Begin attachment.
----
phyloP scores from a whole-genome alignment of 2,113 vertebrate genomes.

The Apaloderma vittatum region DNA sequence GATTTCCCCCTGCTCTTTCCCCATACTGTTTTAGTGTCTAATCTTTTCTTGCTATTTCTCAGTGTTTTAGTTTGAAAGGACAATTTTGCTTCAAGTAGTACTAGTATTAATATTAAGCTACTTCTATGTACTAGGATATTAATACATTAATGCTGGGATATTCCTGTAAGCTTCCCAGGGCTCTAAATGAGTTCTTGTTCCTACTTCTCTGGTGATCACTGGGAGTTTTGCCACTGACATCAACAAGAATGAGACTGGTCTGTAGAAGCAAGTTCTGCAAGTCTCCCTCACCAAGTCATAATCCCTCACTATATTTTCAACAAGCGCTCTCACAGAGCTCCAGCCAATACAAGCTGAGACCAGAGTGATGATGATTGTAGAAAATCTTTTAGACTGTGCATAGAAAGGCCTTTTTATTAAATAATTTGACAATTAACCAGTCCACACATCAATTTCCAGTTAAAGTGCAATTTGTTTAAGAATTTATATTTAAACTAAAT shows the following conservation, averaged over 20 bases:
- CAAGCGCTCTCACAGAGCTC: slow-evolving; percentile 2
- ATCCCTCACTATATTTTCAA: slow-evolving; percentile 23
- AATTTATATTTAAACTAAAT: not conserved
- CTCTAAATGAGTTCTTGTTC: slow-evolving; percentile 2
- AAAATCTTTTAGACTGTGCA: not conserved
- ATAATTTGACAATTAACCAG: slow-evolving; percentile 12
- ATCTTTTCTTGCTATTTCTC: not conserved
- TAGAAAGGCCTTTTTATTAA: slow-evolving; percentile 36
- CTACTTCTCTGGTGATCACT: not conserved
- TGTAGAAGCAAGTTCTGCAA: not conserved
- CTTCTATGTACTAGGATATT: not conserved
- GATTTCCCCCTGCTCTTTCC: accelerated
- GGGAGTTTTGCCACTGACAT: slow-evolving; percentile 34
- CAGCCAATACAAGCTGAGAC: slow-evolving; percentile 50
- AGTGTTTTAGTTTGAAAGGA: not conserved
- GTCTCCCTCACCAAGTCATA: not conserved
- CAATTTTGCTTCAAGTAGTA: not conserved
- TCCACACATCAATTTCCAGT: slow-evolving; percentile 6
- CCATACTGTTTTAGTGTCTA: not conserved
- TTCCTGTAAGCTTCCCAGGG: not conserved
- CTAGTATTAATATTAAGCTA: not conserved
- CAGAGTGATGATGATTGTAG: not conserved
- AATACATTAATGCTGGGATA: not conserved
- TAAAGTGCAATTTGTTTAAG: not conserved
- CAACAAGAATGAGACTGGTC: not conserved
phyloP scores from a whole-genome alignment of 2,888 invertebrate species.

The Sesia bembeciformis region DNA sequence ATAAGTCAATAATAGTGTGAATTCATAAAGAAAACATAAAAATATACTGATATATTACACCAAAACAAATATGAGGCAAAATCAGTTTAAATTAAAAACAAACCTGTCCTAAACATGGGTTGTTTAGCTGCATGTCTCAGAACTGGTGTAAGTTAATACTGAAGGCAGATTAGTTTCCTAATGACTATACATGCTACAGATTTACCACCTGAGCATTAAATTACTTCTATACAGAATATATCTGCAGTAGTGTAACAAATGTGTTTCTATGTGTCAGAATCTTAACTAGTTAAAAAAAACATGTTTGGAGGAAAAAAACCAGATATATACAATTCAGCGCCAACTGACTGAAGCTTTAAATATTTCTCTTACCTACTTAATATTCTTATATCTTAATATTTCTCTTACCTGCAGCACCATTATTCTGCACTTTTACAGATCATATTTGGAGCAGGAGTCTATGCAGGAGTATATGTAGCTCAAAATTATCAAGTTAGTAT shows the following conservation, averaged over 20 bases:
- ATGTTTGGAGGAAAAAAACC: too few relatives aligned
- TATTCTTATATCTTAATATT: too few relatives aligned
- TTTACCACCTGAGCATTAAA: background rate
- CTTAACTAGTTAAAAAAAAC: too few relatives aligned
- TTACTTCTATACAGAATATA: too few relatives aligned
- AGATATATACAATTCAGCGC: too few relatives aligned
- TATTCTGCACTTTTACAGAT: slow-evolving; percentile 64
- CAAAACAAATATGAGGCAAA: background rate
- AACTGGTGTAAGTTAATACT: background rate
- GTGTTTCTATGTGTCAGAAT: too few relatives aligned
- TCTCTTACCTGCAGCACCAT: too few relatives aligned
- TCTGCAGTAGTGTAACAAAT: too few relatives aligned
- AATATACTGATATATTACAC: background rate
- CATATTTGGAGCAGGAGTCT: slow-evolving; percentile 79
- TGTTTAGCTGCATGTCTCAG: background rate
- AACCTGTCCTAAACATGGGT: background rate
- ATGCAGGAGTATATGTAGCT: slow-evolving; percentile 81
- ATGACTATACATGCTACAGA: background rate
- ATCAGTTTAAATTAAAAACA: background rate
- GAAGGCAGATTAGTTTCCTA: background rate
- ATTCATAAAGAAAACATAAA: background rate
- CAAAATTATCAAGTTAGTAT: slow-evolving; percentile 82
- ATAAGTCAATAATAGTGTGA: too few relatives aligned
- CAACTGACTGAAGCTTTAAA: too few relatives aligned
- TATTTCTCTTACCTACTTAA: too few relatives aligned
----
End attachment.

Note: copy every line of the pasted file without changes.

phyloP scores from a whole-genome alignment of 2,113 vertebrate genomes.

The Apaloderma vittatum region DNA sequence GATTTCCCCCTGCTCTTTCCCCATACTGTTTTAGTGTCTAATCTTTTCTTGCTATTTCTCAGTGTTTTAGTTTGAAAGGACAATTTTGCTTCAAGTAGTACTAGTATTAATATTAAGCTACTTCTATGTACTAGGATATTAATACATTAATGCTGGGATATTCCTGTAAGCTTCCCAGGGCTCTAAATGAGTTCTTGTTCCTACTTCTCTGGTGATCACTGGGAGTTTTGCCACTGACATCAACAAGAATGAGACTGGTCTGTAGAAGCAAGTTCTGCAAGTCTCCCTCACCAAGTCATAATCCCTCACTATATTTTCAACAAGCGCTCTCACAGAGCTCCAGCCAATACAAGCTGAGACCAGAGTGATGATGATTGTAGAAAATCTTTTAGACTGTGCATAGAAAGGCCTTTTTATTAAATAATTTGACAATTAACCAGTCCACACATCAATTTCCAGTTAAAGTGCAATTTGTTTAAGAATTTATATTTAAACTAAAT shows the following conservation, averaged over 20 bases:
- CAAGCGCTCTCACAGAGCTC: slow-evolving; percentile 2
- ATCCCTCACTATATTTTCAA: slow-evolving; percentile 23
- AATTTATATTTAAACTAAAT: not conserved
- CTCTAAATGAGTTCTTGTTC: slow-evolving; percentile 2
- AAAATCTTTTAGACTGTGCA: not conserved
- ATAATTTGACAATTAACCAG: slow-evolving; percentile 12
- ATCTTTTCTTGCTATTTCTC: not conserved
- TAGAAAGGCCTTTTTATTAA: slow-evolving; percentile 36
- CTACTTCTCTGGTGATCACT: not conserved
- TGTAGAAGCAAGTTCTGCAA: not conserved
- CTTCTATGTACTAGGATATT: not conserved
- GATTTCCCCCTGCTCTTTCC: accelerated
- GGGAGTTTTGCCACTGACAT: slow-evolving; percentile 34
- CAGCCAATACAAGCTGAGAC: slow-evolving; percentile 50
- AGTGTTTTAGTTTGAAAGGA: not conserved
- GTCTCCCTCACCAAGTCATA: not conserved
- CAATTTTGCTTCAAGTAGTA: not conserved
- TCCACACATCAATTTCCAGT: slow-evolving; percentile 6
- CCATACTGTTTTAGTGTCTA: not conserved
- TTCCTGTAAGCTTCCCAGGG: not conserved
- CTAGTATTAATATTAAGCTA: not conserved
- CAGAGTGATGATGATTGTAG: not conserved
- AATACATTAATGCTGGGATA: not conserved
- TAAAGTGCAATTTGTTTAAG: not conserved
- CAACAAGAATGAGACTGGTC: not conserved
phyloP scores from a whole-genome alignment of 2,888 invertebrate species.

The Sesia bembeciformis region DNA sequence ATAAGTCAATAATAGTGTGAATTCATAAAGAAAACATAAAAATATACTGATATATTACACCAAAACAAATATGAGGCAAAATCAGTTTAAATTAAAAACAAACCTGTCCTAAACATGGGTTGTTTAGCTGCATGTCTCAGAACTGGTGTAAGTTAATACTGAAGGCAGATTAGTTTCCTAATGACTATACATGCTACAGATTTACCACCTGAGCATTAAATTACTTCTATACAGAATATATCTGCAGTAGTGTAACAAATGTGTTTCTATGTGTCAGAATCTTAACTAGTTAAAAAAAACATGTTTGGAGGAAAAAAACCAGATATATACAATTCAGCGCCAACTGACTGAAGCTTTAAATATTTCTCTTACCTACTTAATATTCTTATATCTTAATATTTCTCTTACCTGCAGCACCATTATTCTGCACTTTTACAGATCATATTTGGAGCAGGAGTCTATGCAGGAGTATATGTAGCTCAAAATTATCAAGTTAGTAT shows the following conservation, averaged over 20 bases:
- ATGTTTGGAGGAAAAAAACC: too few relatives aligned
- TATTCTTATATCTTAATATT: too few relatives aligned
- TTTACCACCTGAGCATTAAA: background rate
- CTTAACTAGTTAAAAAAAAC: too few relatives aligned
- TTACTTCTATACAGAATATA: too few relatives aligned
- AGATATATACAATTCAGCGC: too few relatives aligned
- TATTCTGCACTTTTACAGAT: slow-evolving; percentile 64
- CAAAACAAATATGAGGCAAA: background rate
- AACTGGTGTAAGTTAATACT: background rate
- GTGTTTCTATGTGTCAGAAT: too few relatives aligned
- TCTCTTACCTGCAGCACCAT: too few relatives aligned
- TCTGCAGTAGTGTAACAAAT: too few relatives aligned
- AATATACTGATATATTACAC: background rate
- CATATTTGGAGCAGGAGTCT: slow-evolving; percentile 79
- TGTTTAGCTGCATGTCTCAG: background rate
- AACCTGTCCTAAACATGGGT: background rate
- ATGCAGGAGTATATGTAGCT: slow-evolving; percentile 81
- ATGACTATACATGCTACAGA: background rate
- ATCAGTTTAAATTAAAAACA: background rate
- GAAGGCAGATTAGTTTCCTA: background rate
- ATTCATAAAGAAAACATAAA: background rate
- CAAAATTATCAAGTTAGTAT: slow-evolving; percentile 82
- ATAAGTCAATAATAGTGTGA: too few relatives aligned
- CAACTGACTGAAGCTTTAAA: too few relatives aligned
- TATTTCTCTTACCTACTTAA: too few relatives aligned